Editor’s Note: contextChina is a Seattle-based media company following the growing impact of China on the Pacific Northwest across business, technology and policy. You can follow contextChina on Twitter @contextchina.

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  • guest

    Excuse me Todd/John, how is it ok editorially for a posting like this to go up and represent itself as unbiased “reporting” when in fact the individual writing the piece has an advisor who is an MSFT corporate VP and nowhere is this acknowledged?

    This is, from all appearances, astro-turfing.

  • Out For Justice

    Good to see a reporter brave enough to put the truth out there regardless of the backlash! Way to go!

    guest as usual is posting obscure falsehoods to discredit anything that goes against Microsoft…

    • guest

      I called it for what it was, a failure to disclose a potential conflict of interest.

      Grow up.

    • Guest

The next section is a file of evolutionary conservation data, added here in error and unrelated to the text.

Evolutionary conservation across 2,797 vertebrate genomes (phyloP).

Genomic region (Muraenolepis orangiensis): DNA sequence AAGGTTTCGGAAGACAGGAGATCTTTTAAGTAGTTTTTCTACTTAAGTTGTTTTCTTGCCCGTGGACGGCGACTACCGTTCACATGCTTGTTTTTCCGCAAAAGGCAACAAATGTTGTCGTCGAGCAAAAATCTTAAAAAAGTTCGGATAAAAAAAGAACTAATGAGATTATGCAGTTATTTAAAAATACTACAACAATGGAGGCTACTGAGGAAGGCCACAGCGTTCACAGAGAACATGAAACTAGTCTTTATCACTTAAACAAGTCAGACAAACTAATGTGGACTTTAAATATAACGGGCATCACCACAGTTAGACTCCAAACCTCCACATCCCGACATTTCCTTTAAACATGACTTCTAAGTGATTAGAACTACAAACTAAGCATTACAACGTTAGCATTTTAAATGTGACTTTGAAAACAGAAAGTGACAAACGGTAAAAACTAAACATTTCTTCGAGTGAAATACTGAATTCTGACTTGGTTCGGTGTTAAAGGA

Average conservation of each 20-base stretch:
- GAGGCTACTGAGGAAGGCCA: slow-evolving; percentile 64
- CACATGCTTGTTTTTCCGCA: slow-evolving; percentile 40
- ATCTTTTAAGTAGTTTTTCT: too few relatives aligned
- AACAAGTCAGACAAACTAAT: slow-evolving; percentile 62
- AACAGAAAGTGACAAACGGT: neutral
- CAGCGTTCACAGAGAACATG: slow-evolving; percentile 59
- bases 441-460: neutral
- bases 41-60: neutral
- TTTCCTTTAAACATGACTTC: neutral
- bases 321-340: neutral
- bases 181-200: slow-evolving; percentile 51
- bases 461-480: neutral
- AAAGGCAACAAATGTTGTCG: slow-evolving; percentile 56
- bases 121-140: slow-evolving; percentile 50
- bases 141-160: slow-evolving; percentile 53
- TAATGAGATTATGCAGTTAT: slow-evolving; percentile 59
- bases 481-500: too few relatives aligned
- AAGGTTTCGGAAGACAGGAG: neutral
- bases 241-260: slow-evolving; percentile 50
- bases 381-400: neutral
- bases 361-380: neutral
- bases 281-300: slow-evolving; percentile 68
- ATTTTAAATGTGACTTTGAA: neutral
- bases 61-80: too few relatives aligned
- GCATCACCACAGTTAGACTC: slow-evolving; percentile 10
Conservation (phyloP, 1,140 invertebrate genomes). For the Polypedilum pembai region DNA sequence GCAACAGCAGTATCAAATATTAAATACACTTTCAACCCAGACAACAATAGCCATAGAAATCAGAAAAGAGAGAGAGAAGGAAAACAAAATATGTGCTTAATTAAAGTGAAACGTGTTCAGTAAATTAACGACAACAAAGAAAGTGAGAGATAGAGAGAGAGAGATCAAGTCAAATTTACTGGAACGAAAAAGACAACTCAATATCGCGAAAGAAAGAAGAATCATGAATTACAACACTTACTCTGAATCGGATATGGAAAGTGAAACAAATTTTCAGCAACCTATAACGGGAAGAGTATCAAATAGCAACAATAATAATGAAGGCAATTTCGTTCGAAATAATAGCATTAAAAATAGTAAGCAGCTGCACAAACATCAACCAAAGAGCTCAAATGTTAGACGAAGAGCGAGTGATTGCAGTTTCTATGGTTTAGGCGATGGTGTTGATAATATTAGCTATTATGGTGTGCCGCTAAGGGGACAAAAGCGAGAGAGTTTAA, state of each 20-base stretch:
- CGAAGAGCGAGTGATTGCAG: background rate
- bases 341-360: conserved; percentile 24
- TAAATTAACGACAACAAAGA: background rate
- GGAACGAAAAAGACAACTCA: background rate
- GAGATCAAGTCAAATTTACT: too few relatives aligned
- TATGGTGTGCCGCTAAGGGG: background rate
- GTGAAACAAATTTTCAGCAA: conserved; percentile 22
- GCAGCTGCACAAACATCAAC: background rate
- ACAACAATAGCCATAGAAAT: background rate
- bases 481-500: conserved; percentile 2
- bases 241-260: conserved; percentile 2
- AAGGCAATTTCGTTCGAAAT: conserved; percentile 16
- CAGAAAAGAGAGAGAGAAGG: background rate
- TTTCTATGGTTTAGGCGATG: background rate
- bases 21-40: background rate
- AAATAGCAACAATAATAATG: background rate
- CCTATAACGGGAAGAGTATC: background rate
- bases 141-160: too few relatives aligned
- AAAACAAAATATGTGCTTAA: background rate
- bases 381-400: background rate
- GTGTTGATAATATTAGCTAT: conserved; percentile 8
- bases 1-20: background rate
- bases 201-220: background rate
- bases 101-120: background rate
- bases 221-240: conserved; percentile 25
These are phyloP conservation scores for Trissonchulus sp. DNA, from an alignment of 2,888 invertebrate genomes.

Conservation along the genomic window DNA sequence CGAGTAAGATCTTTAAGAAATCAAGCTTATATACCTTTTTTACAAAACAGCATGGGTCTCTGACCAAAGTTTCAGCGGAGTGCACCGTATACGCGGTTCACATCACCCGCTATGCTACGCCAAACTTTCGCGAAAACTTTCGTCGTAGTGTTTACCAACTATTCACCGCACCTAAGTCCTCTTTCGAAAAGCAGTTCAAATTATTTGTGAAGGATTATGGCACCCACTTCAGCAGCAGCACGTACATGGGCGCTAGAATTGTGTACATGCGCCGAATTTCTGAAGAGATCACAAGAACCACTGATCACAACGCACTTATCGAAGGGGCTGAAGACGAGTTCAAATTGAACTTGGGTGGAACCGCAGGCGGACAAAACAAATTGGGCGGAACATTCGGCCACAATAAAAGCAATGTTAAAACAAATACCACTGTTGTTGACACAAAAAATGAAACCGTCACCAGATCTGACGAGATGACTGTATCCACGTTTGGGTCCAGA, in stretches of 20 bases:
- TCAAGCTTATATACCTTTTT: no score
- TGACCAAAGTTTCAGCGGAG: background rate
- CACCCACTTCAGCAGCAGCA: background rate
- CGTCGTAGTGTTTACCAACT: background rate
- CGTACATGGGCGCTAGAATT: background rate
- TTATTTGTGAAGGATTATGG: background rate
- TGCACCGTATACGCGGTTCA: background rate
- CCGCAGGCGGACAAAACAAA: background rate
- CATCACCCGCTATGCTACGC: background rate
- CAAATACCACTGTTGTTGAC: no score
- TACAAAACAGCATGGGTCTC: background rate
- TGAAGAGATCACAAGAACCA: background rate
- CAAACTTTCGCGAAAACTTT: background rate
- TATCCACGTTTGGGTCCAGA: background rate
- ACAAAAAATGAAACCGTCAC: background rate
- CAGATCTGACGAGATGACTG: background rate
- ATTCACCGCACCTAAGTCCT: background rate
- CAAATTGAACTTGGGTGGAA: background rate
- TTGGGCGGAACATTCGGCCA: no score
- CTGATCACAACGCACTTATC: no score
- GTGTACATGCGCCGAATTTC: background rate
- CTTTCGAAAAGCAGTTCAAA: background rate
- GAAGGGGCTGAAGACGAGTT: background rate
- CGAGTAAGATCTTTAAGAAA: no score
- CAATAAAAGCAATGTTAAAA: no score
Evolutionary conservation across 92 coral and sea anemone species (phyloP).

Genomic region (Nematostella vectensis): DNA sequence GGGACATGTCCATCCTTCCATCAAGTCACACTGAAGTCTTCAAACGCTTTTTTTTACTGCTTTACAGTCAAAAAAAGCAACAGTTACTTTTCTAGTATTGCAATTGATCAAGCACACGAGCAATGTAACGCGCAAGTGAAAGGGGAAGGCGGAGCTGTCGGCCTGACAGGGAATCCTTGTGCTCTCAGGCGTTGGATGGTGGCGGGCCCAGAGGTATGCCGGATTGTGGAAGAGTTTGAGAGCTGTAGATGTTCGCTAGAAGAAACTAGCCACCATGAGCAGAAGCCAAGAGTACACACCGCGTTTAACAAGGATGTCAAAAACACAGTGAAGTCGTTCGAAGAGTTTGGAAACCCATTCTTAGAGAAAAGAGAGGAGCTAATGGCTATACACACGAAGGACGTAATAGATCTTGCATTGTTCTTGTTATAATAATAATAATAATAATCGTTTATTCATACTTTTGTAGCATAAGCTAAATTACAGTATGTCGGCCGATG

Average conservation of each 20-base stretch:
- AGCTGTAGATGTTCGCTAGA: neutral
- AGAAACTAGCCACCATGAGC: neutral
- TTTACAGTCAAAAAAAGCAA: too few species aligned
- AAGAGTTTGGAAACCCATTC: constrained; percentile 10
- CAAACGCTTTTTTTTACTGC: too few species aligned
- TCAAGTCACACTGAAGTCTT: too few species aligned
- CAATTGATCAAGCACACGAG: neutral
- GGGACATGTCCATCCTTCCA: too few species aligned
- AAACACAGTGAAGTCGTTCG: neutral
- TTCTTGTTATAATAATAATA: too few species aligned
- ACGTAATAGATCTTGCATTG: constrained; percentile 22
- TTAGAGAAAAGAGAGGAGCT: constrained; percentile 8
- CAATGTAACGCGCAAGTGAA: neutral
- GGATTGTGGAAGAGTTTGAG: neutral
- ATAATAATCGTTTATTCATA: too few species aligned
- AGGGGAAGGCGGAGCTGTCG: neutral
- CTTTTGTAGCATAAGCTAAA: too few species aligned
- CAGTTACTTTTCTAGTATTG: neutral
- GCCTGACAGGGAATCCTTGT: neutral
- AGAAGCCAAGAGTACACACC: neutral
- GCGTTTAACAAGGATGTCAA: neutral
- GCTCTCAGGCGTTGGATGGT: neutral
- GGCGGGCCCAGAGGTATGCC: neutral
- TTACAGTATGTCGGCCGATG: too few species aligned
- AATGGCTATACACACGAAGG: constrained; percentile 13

The story is neither pro nor con MS, except perhaps in your troll brain.

      • Out For Justice

        “troll brain”, kettle to pot, “your black”

  • kristiheim

    In response to “guest” : Harry Shum was one of our early business and tech advisors when we first started up the company and is still acknowledged on our advisor page, but he hasn’t been in contact with us in a long time. He played no role in our content decisions whatsoever. And his involvement then was as a private individual, not a company representative.

    Just like GeekWire, Xconomy or other web-based media have both sponsors and event partners, and also independent coverage and analysis of the some of those same companies, we don’t let any one of them influence what we write on the news side, and importantly, they never seek to do so. One look at Robert O’Brien’s archive should make that perfectly clear.

    Kristi Heim, co-founder and managing editor, contextChina

    • guest

      Yes, but proper journalistic ethics is to state these conflicting relationships up front. Which was not done in this case.

      Regardless of when he may or may last have been actively involved contextChina, he appears on the site, and as a consequence gives the impression of being a source of advice if not actual funding, and as a result gives the appearance of a conflict of interest.

      If you don’t want to be accused of astro-turfing, then simply acknowledge this sort of relationship up front when you write a piece like this.

  • Guest

    Good, well balanced, article. Ignore the haters.